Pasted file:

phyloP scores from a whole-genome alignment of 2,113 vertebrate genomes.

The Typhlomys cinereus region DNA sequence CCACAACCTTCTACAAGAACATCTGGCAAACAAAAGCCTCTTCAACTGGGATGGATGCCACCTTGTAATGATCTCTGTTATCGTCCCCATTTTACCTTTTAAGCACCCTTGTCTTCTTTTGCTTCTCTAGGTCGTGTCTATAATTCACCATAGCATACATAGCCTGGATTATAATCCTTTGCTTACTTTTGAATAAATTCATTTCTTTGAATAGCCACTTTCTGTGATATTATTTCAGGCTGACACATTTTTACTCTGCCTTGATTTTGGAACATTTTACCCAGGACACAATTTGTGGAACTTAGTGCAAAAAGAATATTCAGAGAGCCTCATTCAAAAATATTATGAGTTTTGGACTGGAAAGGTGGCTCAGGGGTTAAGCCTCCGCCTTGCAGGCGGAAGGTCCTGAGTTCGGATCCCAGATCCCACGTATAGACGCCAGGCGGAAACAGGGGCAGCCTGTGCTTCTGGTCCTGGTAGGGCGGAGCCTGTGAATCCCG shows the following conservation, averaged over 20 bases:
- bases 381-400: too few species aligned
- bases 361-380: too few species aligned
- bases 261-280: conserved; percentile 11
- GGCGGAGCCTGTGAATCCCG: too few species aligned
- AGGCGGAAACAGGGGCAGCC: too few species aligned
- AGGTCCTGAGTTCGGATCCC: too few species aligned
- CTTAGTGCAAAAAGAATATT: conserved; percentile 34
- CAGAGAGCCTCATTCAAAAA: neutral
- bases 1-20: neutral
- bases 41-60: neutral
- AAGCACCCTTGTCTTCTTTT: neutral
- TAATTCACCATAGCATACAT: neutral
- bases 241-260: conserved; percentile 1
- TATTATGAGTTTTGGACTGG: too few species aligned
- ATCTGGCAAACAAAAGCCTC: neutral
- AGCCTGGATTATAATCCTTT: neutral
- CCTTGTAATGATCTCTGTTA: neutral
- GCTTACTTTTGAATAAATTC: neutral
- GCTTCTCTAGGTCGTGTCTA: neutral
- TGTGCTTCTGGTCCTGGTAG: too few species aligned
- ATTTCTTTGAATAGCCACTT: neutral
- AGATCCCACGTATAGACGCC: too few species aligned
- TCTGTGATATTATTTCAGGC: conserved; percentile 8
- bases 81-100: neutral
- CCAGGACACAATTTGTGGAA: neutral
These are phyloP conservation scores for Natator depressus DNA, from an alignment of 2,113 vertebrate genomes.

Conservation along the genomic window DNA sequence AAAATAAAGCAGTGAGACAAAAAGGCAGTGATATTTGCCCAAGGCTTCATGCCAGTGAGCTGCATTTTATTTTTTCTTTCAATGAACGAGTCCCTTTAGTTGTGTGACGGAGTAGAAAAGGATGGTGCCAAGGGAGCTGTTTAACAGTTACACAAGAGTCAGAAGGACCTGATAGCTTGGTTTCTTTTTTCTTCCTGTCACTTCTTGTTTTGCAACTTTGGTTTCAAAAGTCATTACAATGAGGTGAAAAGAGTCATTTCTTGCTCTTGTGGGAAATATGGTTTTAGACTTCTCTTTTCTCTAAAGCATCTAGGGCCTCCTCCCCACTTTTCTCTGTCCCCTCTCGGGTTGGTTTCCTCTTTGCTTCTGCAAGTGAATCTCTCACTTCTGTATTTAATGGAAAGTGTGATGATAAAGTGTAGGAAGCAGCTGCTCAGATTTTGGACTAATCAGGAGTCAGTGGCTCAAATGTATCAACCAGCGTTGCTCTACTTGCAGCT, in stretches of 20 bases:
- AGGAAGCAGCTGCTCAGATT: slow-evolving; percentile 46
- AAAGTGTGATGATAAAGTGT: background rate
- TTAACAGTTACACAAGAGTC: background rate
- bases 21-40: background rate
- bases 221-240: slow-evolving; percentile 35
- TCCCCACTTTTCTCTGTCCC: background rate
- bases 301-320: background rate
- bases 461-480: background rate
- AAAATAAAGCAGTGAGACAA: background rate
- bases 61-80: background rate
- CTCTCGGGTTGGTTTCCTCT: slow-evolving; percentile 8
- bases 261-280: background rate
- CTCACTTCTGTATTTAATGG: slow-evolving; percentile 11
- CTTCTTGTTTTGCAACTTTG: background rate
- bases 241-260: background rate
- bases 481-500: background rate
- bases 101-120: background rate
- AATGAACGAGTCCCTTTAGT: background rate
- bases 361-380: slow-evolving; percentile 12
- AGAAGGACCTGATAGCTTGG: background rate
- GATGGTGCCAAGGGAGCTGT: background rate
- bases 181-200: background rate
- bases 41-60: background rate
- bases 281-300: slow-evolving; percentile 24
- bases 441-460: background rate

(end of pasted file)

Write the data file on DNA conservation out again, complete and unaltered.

phyloP scores from a whole-genome alignment of 2,113 vertebrate genomes.

The Typhlomys cinereus region DNA sequence CCACAACCTTCTACAAGAACATCTGGCAAACAAAAGCCTCTTCAACTGGGATGGATGCCACCTTGTAATGATCTCTGTTATCGTCCCCATTTTACCTTTTAAGCACCCTTGTCTTCTTTTGCTTCTCTAGGTCGTGTCTATAATTCACCATAGCATACATAGCCTGGATTATAATCCTTTGCTTACTTTTGAATAAATTCATTTCTTTGAATAGCCACTTTCTGTGATATTATTTCAGGCTGACACATTTTTACTCTGCCTTGATTTTGGAACATTTTACCCAGGACACAATTTGTGGAACTTAGTGCAAAAAGAATATTCAGAGAGCCTCATTCAAAAATATTATGAGTTTTGGACTGGAAAGGTGGCTCAGGGGTTAAGCCTCCGCCTTGCAGGCGGAAGGTCCTGAGTTCGGATCCCAGATCCCACGTATAGACGCCAGGCGGAAACAGGGGCAGCCTGTGCTTCTGGTCCTGGTAGGGCGGAGCCTGTGAATCCCG shows the following conservation, averaged over 20 bases:
- bases 381-400: too few species aligned
- bases 361-380: too few species aligned
- bases 261-280: conserved; percentile 11
- GGCGGAGCCTGTGAATCCCG: too few species aligned
- AGGCGGAAACAGGGGCAGCC: too few species aligned
- AGGTCCTGAGTTCGGATCCC: too few species aligned
- CTTAGTGCAAAAAGAATATT: conserved; percentile 34
- CAGAGAGCCTCATTCAAAAA: neutral
- bases 1-20: neutral
- bases 41-60: neutral
- AAGCACCCTTGTCTTCTTTT: neutral
- TAATTCACCATAGCATACAT: neutral
- bases 241-260: conserved; percentile 1
- TATTATGAGTTTTGGACTGG: too few species aligned
- ATCTGGCAAACAAAAGCCTC: neutral
- AGCCTGGATTATAATCCTTT: neutral
- CCTTGTAATGATCTCTGTTA: neutral
- GCTTACTTTTGAATAAATTC: neutral
- GCTTCTCTAGGTCGTGTCTA: neutral
- TGTGCTTCTGGTCCTGGTAG: too few species aligned
- ATTTCTTTGAATAGCCACTT: neutral
- AGATCCCACGTATAGACGCC: too few species aligned
- TCTGTGATATTATTTCAGGC: conserved; percentile 8
- bases 81-100: neutral
- CCAGGACACAATTTGTGGAA: neutral
These are phyloP conservation scores for Natator depressus DNA, from an alignment of 2,113 vertebrate genomes.

Conservation along the genomic window DNA sequence AAAATAAAGCAGTGAGACAAAAAGGCAGTGATATTTGCCCAAGGCTTCATGCCAGTGAGCTGCATTTTATTTTTTCTTTCAATGAACGAGTCCCTTTAGTTGTGTGACGGAGTAGAAAAGGATGGTGCCAAGGGAGCTGTTTAACAGTTACACAAGAGTCAGAAGGACCTGATAGCTTGGTTTCTTTTTTCTTCCTGTCACTTCTTGTTTTGCAACTTTGGTTTCAAAAGTCATTACAATGAGGTGAAAAGAGTCATTTCTTGCTCTTGTGGGAAATATGGTTTTAGACTTCTCTTTTCTCTAAAGCATCTAGGGCCTCCTCCCCACTTTTCTCTGTCCCCTCTCGGGTTGGTTTCCTCTTTGCTTCTGCAAGTGAATCTCTCACTTCTGTATTTAATGGAAAGTGTGATGATAAAGTGTAGGAAGCAGCTGCTCAGATTTTGGACTAATCAGGAGTCAGTGGCTCAAATGTATCAACCAGCGTTGCTCTACTTGCAGCT, in stretches of 20 bases:
- AGGAAGCAGCTGCTCAGATT: slow-evolving; percentile 46
- AAAGTGTGATGATAAAGTGT: background rate
- TTAACAGTTACACAAGAGTC: background rate
- bases 21-40: background rate
- bases 221-240: slow-evolving; percentile 35
- TCCCCACTTTTCTCTGTCCC: background rate
- bases 301-320: background rate
- bases 461-480: background rate
- AAAATAAAGCAGTGAGACAA: background rate
- bases 61-80: background rate
- CTCTCGGGTTGGTTTCCTCT: slow-evolving; percentile 8
- bases 261-280: background rate
- CTCACTTCTGTATTTAATGG: slow-evolving; percentile 11
- CTTCTTGTTTTGCAACTTTG: background rate
- bases 241-260: background rate
- bases 481-500: background rate
- bases 101-120: background rate
- AATGAACGAGTCCCTTTAGT: background rate
- bases 361-380: slow-evolving; percentile 12
- AGAAGGACCTGATAGCTTGG: background rate
- GATGGTGCCAAGGGAGCTGT: background rate
- bases 181-200: background rate
- bases 41-60: background rate
- bases 281-300: slow-evolving; percentile 24
- bases 441-460: background rate